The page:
MICROSEGREGATION DURING MELT-SPINNING OF DILUTE Pd ALLOYS: D.J. Thoma, E.M. Schwartz, S.R. Bingert, D.R. Korzekwa, R.D.Field, LA. Jacobson, Los Alamos National Laboratory, Los Alamos, NM 87545
Free jet melt-spinning has been used to produce dilute Pd-X alloys (X=Ni, Co, Cr) with reduced segregation. The microsegregation in the alloys was experimentally examined and compared with solidification theory. Increased microsegregation occurred in alloy systems with smaller partition coefficients, steeper liquidus slopes, and higher solute concentrations. In order to further reduce segregation in alloys with higher solute concentrations (~10at.%), statistically designed computer simulations of the melt-spinning process were performed. The modeling incorporated fluid flow, heat transfer, and solidification theory, and three process variables were examined: wheel speed, ejection pressure, and crucible orifice diameter. Based upon the optimized simulations, experiments were performed to yield thinner ribbon with greater compositional homogeneity.
ANALYSIS OF THE RIBBON FORMATION BY PLANAR FLOW CASTING: L. Kubicar, S. Adamisova, Institute of Physics SAS, 84228 Bratislava, Slovak Republik
A model of a basin with a cold bottom is used for ribbon formation by Planar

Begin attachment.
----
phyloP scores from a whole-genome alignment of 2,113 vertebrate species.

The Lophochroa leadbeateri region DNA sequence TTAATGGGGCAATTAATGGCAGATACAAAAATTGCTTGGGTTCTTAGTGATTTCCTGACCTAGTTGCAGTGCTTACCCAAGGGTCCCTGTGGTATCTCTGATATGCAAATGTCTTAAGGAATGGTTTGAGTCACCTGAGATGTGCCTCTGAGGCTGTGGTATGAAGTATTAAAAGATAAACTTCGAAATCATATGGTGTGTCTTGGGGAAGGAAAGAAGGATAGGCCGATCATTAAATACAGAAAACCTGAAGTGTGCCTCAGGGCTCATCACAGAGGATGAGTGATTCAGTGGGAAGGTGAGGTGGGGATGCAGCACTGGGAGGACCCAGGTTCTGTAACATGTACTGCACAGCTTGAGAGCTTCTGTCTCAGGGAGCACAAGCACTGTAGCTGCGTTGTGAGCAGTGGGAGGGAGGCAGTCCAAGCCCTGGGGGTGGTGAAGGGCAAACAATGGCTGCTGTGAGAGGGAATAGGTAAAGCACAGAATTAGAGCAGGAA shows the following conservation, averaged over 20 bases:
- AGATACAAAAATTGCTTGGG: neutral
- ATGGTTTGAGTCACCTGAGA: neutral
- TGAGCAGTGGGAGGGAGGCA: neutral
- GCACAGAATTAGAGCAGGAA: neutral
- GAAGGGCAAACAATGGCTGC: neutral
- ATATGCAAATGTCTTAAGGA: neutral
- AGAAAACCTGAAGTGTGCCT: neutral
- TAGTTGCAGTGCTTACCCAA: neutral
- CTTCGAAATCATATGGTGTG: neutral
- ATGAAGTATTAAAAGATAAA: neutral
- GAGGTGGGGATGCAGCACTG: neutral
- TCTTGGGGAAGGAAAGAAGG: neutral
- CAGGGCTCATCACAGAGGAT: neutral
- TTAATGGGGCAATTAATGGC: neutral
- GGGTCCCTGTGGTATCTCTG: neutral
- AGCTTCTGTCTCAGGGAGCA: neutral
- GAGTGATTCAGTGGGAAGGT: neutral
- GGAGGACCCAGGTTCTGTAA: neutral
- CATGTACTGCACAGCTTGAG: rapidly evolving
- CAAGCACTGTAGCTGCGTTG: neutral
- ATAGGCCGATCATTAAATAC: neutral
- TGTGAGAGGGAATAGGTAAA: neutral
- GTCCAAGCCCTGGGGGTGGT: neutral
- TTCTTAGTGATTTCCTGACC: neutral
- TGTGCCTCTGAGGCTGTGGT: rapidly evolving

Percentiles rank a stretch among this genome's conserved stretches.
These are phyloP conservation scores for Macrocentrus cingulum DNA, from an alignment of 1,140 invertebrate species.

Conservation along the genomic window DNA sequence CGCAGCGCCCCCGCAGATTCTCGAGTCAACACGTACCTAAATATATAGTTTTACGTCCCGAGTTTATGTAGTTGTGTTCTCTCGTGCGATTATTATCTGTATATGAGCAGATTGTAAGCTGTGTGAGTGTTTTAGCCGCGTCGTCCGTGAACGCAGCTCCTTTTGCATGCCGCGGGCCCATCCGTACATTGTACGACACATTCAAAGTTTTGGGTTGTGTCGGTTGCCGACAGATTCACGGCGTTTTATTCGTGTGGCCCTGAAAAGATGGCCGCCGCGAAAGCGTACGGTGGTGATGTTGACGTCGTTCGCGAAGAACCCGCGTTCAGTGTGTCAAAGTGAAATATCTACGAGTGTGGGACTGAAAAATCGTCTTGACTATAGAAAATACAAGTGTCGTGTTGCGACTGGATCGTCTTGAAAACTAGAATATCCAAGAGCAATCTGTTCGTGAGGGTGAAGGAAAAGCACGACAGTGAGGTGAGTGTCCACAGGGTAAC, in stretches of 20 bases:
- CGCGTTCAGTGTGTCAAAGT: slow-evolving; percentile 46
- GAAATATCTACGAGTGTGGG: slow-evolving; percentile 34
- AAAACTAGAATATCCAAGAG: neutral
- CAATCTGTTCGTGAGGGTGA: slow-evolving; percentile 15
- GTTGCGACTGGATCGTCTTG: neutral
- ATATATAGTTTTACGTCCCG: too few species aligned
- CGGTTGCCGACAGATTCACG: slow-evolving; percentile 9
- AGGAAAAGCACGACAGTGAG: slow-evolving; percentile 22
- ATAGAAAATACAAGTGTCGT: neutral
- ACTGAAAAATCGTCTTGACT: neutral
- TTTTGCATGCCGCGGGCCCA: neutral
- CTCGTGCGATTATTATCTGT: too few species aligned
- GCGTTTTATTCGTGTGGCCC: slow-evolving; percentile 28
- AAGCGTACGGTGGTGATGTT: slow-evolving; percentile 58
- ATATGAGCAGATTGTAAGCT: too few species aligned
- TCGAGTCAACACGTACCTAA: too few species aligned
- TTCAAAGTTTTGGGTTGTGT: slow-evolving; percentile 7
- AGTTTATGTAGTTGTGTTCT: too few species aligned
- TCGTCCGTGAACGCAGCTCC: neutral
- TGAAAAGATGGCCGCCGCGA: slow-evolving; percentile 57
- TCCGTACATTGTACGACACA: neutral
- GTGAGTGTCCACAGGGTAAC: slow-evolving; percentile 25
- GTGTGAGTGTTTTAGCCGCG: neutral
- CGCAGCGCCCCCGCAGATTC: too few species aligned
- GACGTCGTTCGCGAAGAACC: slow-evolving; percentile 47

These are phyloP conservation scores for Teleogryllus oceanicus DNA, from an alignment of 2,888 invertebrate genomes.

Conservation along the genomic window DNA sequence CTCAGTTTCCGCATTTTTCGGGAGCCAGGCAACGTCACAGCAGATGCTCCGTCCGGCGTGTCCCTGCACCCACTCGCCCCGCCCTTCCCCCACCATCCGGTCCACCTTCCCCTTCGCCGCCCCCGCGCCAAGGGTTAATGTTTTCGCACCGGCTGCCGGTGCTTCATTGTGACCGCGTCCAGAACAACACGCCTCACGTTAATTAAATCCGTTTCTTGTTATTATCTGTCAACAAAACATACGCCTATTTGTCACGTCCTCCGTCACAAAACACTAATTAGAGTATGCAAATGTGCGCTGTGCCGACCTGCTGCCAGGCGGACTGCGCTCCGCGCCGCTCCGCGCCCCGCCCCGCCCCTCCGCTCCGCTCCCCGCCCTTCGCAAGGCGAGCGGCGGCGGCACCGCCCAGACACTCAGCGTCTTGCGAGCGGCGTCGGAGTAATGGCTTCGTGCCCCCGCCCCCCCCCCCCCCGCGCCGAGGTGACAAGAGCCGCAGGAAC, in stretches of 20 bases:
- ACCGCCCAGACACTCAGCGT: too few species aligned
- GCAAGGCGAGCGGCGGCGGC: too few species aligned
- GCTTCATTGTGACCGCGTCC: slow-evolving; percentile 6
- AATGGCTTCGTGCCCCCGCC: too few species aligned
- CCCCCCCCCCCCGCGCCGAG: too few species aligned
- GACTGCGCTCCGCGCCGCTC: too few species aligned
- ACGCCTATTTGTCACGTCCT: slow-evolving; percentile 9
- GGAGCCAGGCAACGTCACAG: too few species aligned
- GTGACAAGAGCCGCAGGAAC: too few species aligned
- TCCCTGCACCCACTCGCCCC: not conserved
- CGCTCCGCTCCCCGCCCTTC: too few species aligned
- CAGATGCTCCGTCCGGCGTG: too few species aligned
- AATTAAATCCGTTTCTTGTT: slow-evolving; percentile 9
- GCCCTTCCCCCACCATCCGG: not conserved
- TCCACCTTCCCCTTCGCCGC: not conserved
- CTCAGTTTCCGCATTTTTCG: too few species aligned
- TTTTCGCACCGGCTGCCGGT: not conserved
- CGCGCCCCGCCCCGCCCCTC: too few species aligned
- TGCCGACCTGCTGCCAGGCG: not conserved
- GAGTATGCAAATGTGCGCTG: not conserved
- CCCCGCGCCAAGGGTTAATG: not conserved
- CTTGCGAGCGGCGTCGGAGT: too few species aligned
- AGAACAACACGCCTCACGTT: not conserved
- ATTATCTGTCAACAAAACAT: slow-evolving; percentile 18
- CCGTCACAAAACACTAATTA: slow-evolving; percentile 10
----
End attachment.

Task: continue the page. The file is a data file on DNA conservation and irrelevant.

Flow Casting. The solidification starts by contacting of the melt with the cold
bottom. The solidification front spreads from the cold bottom into the melt and
the solidified ribbon is extruded by the moving bottom. The conditions of the
ribbon formation due to the spreading of the solidification front are studied
in great detail in the framework of the model presented. The thickness of the
ribbon depends on the period during which the solidification front spreads into
the melt. This period is given by the shape of the puddle and by the surface
velocity of the cooling wheel. The temperature gradient inside the melt
influences the structure of the ribbon. While large temperature gradient leads
to the freezing of the melt and thus to the glass formation small temperature
gradient causes redistribution of the melt component, nucleation even
crystallization. As a result a ribbon can be obtained which is not homogenous
across its thickness. Any latent heat corresponding to crystallization retards
the spreading of the solidification front. The theoretical predictions are
compared with experimental facts.